Hockey Stick Explanation
Posted by Jeff Id on July 6, 2010
There is quite a bit of confusion about the nature of hockey stick temperature constructions. Currently, many non-paleo climate scientists seem to want to avoid the discussion altogether. However, these studies are still freely passed through review, which seems to me a very biased point of view. I reported here, on an open review of a paper written by Ammann on a different method for scaling proxies to correct for variance loss in proxies. As I read it, it looks like a method which will get closer to a proper solution but not fix the problems. It seems that some climate scientists have fully recognized the problem of Mannian style reconstructions and are interested in improving the results.
This probably has come about after the NAS panel’s report on Mann’s hockey stick but whatever the reason it is good news.
In blogland, people tend to see the hockey stick as a temperature graph that Steve McIntyre debunked. What is a commonly missed point is that the first hockey stick was the result of mathematical error causing the preferential selection of a certain group of high variance proxies. Since that time, that particular error has been corrected but current hockey sticks are created by different proxies and methods. All of these global temperature methods that I have read – and there have been many – try to linearly re-weight multiple proxies to provide the best match to measured temperature. Since the proxies are noisy – very noisy – this reweighting process preferentially selects noise which happens to create better agreement to measured temperatures and deweights the noise which doesn’t agree. The result is that the signal in the measured temperature region becomes a good match (because of the noise) while the historic noise is unsorted and randomly combined. The near guaranteed result when the measured temperature you are matching is an upslope is a flat pre-measurement handle and an unprecedented blade. Again, this is due to the noise and has nothing to do with the signal. Nobody even knows if there is a temperature signal in trees.
Now in the link above ordinary least squares (OLS) is compared to the new method which regresses one proxy at a time using the OLS method to estimate residuals. It doesn’t matter if you don’t get that part because it’s just another way to calculate what to multiply times each series before adding them together.
Items which match better to temperature still get more heavily weighted than those which don’t.
Climate scientists like to call it variance loss to the low frequency signal, I prefer to refer to it as variance amplification of the noise. The OLS method shown is, like many methods, completely insensitive to the sign of the proxies. In other words a downslope proxy with an inverted temperature profile will be flipped upside down and weighted heavily. Of course the physical meaning of reading a thermometer upside down (because you like the fit better) is nonsense. I found the discussion of these effects by climate scientists posting replies to the paper by Ammann to be interesting in that they acknowledge and understand that Mannian’s latest reconstructions will likely exhibit these characteristics, but find that many seem to have failed to understand the reasons for this variance amplification problem. They discuss testing various methods against different types of noise and this sort of thing, an excellent idea, but really seem to skirt around the root cause of the AUTOMATIC AND GUARANTEED variance differential between the calibration range and the historic range. — See hockey stick posts linked above for more.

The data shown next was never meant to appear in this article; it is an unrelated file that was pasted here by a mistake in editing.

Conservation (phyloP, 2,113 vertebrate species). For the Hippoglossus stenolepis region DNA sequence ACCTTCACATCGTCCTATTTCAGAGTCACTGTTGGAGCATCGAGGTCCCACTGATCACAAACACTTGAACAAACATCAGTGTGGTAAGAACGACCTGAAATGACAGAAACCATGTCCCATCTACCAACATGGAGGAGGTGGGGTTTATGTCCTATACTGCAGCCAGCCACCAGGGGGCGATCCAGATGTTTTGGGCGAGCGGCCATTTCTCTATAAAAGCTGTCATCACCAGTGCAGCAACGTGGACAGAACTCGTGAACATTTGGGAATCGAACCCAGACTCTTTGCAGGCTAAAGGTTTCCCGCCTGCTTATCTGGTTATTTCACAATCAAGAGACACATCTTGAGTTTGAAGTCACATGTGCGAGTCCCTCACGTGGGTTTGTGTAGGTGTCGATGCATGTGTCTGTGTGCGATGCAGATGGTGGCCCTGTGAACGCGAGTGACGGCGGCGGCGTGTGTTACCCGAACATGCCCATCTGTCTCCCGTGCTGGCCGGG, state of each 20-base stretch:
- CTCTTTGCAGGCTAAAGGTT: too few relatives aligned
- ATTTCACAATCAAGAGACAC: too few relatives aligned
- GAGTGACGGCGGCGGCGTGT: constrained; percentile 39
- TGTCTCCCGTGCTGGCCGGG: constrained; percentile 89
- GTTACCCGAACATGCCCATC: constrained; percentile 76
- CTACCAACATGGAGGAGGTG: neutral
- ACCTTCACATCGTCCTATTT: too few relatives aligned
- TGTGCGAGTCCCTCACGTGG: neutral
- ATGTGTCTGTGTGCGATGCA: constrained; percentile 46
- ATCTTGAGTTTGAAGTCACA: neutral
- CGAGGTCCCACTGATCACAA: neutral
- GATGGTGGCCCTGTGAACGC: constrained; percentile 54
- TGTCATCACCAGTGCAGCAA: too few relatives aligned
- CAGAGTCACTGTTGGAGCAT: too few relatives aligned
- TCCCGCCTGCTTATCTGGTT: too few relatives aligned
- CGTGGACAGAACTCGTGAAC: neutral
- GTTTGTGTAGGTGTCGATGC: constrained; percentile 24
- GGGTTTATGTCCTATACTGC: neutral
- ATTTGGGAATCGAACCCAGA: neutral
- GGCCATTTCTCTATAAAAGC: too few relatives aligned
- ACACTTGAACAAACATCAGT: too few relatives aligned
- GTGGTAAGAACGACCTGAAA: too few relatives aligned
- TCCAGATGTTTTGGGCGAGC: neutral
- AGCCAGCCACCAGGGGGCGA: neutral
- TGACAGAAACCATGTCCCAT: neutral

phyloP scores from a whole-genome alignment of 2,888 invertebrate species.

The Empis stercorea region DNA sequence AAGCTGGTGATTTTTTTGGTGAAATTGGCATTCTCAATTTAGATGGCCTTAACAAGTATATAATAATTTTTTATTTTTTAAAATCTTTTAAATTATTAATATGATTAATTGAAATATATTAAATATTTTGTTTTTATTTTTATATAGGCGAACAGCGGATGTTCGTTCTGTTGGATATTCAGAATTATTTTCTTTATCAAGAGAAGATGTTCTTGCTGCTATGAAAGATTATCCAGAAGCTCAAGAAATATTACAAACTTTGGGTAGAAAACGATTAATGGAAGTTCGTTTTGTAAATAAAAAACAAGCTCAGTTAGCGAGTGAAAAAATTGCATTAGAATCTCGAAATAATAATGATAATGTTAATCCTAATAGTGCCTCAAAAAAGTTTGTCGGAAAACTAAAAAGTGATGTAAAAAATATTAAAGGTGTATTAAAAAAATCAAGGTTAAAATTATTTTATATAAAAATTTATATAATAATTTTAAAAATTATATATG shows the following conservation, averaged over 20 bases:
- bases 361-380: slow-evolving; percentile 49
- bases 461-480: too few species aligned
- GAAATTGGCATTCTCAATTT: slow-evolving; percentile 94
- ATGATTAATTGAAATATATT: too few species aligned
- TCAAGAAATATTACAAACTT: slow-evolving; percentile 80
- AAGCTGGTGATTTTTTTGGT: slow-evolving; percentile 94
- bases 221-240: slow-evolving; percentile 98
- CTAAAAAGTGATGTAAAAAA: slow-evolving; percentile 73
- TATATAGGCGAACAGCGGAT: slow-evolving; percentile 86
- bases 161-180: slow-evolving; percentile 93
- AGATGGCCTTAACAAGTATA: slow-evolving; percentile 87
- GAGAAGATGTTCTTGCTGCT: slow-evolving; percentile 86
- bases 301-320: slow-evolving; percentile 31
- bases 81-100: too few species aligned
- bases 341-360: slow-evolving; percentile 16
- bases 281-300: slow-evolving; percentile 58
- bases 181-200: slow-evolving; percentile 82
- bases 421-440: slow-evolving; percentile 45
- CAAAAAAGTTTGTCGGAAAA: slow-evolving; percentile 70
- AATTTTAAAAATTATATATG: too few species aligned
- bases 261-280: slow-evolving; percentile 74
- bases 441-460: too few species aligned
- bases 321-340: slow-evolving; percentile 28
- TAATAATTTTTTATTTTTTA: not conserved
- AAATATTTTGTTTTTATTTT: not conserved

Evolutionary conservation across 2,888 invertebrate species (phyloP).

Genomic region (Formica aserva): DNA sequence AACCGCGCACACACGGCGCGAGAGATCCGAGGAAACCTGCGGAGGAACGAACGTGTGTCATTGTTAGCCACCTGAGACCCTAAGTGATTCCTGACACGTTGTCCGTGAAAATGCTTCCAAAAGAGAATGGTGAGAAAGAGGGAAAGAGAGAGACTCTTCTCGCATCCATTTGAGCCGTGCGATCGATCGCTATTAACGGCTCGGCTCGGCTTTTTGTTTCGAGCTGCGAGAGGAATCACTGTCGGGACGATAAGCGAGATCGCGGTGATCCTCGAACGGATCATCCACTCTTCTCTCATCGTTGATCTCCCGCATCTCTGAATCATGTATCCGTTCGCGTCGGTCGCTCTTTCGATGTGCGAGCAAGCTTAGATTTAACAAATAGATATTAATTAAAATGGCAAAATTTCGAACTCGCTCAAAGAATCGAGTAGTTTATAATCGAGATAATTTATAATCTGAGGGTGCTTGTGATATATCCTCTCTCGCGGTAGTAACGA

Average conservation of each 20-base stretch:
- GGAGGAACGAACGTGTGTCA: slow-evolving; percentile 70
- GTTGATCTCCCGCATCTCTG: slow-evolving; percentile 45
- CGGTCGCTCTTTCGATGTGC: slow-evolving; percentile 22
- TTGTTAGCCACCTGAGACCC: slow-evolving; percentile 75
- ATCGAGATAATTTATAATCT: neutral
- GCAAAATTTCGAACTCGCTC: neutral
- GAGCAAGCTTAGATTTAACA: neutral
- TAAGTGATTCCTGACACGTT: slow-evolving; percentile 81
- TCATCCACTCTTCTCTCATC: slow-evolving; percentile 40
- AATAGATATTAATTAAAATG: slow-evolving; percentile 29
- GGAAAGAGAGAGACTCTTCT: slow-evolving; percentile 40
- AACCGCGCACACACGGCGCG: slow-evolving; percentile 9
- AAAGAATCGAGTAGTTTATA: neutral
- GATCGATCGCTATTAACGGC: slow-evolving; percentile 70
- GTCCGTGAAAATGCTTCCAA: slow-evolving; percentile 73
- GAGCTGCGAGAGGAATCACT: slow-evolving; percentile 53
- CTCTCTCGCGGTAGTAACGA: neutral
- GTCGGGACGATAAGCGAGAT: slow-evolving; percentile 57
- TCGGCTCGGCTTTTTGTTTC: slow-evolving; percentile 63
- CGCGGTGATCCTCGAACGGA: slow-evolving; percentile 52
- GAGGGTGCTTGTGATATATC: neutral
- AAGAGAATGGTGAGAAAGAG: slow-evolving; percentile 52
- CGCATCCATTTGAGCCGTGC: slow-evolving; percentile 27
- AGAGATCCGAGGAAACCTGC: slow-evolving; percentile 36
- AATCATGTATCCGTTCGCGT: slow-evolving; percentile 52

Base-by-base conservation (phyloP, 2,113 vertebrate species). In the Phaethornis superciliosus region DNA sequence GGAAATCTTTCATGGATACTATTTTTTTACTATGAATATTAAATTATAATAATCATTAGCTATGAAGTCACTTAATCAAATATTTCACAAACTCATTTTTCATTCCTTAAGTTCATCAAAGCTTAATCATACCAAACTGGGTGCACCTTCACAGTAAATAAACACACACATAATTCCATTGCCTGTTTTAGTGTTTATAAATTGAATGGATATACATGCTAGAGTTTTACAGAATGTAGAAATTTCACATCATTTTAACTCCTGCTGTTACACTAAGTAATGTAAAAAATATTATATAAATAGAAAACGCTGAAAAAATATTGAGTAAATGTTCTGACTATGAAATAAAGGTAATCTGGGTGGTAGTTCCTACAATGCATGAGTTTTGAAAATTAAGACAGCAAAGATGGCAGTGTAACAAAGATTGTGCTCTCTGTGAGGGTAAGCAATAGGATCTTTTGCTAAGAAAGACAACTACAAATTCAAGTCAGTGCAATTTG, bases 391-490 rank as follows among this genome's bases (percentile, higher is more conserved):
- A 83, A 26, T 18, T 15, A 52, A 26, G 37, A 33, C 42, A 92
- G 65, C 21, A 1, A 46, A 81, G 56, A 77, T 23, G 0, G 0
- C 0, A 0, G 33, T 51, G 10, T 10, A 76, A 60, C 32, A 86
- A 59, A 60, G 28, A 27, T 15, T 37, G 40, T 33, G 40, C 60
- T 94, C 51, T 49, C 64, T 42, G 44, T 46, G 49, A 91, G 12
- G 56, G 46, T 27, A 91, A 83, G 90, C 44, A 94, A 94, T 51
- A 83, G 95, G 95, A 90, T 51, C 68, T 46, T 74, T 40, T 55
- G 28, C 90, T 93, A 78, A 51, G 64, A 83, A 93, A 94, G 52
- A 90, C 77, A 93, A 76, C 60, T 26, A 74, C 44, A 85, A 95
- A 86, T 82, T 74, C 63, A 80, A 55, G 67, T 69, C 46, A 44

If you have interest in these things, the link above and the replies in the interactive discussion are quite interesting and informative.
Here is a comment which I noted in my previous post, made by one of the reviews in the interactive discussion.
However, it is well established in the statistical literature that traditional regression parameter estimation can lead to substantial amplitude attenuation if the predictors carry significant amounts of noise.
This has been an endless point made here but still many people have failed to understand the difference between these methods and the Mannian original hockey stick method. It’s also worth noting that these methods are applied throughout proxy based climatology and I’ve not seen a single good one. Dr. Loehle made the best real effort by averaging pre-calibrated curves but his source data could very well be nonsense as nobody has any proof that these proxies are in any way temperature. Other papers using multi-proxy methods include rainfall estimates, sea ice extent and even one in coral that was run at Climate Audit. They all seem to contain the same kinds of regressions, they keep finding unprecedented results, and they keep being passed through review despite these known MAJOR issues.
Anyway, it seemed worthwhile to call attention to this paper again and to try again and explain what is creating so many unprecedented paleoclimatology curves. I hope that climate scientists continue their progress toward being honest about the horrible state of paleoclimatology and step back from the “unprecedented” language. So far, there has been very little change.